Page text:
About the Print
The iconic Flatiron Building in Lower Manhattan was built on a triangular plot of land and assumed that shape to maximize the use of available space. In construction, the 90-degree angle is absolutely essential for stability—any deviation from it requires adjustments for balance and weight distribution. It also offers interesting design opportunities, as architects sometimes create problems or challenges intentionally as part of the design process. Resolving these self-created problems/challenges will, ultimately, produce a visually and structurally stronger design. In addition, architects will respond to the wishes of clients by providing attractive and innovative designs and construction dynamics using their creativity, knowledge of advanced mathematics, and new building materials and systems.
Born October 17, 1948 Kyoto, Japan
Died May 2020 Atlanta, GA
About the Artist
Born in Kyoto, Japan, Hideki Kimura completed both undergraduate and postgraduate degrees in oil painting at Kyoto City University of Arts. He then moved to the US in 1988, where he attended the University of Pennsylvania. Kimura returned to Japan in 1995, where he worked as an Associate Professor at Kyoto City University of Arts.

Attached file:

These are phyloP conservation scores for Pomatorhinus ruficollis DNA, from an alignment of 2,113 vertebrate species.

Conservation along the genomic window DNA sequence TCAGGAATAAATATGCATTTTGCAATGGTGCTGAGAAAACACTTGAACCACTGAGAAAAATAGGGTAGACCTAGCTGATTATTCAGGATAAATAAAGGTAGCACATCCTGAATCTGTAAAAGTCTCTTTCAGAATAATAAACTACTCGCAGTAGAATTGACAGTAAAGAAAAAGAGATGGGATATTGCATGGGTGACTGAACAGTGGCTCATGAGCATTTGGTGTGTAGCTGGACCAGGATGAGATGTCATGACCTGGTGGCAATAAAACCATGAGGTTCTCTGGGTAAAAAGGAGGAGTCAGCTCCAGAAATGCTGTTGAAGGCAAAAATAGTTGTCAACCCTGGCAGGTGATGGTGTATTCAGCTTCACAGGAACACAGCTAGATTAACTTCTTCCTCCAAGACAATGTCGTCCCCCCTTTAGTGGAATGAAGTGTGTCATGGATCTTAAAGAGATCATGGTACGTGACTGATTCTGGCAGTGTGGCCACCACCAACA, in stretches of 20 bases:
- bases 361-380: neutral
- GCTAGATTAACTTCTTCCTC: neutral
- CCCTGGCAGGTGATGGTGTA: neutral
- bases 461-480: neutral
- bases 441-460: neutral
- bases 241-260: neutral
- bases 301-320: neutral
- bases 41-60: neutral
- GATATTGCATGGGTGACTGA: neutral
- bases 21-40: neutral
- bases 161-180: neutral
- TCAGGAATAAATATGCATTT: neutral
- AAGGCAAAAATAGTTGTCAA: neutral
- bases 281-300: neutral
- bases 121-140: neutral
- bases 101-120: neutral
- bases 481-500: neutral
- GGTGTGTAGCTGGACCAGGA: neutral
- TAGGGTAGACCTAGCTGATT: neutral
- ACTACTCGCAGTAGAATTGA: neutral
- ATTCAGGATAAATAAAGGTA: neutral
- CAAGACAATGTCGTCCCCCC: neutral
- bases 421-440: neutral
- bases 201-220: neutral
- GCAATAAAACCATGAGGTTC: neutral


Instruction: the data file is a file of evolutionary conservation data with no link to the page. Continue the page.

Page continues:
Kimura’s work has been exhibited all over the world in both solo and group shows at institutions such as the International Biennial Exhibition of Prints in Tokyo; British International Print Biennial in Bradford, United Kingdom; International Print Biennial in Krakow, Poland and The Exhibition of Contemporary Japanese Prints in Ferrara, Italy. His work is included in the collections of the National Museum of Modern Art Tokyo, Kyoto and Osaka; Museum of Contemporary Art Tokyo; British Museum and the Victoria & Albert Museum in London; National Museum of Art in Warsaw, Poland and The Philadelphia Museum of Art.
Suggested Topics for Algebra I and Geometry
The resources provided can be used early on in an Algebra class to help students think in multiple dimen- sions. The artworks can be used to demonstrate illusions intended as a design element or to help students imagine space constructed or deconstructed from forms or shapes within a space. The ability to visualize concepts through art can make advanced math more accessible to students early on.
Some may want to use images in the Artura.org library to explore more complex uses of advanced math to create the illusions of space and solve spatial dynamic issues for three-dimensional works such as stand-alone sculpture and site-specific, public artworks. The laying of bricks or ceramic tiles is a skilled craft that can involve creativity and innovation in bricks or tiles are set and many available options in color, design, and texture are used. Sculptors such as Melvin Edwards, Richard Hunt, and John T. Scott have consistently used higher math concepts in the creation of large scale, space-defining public art.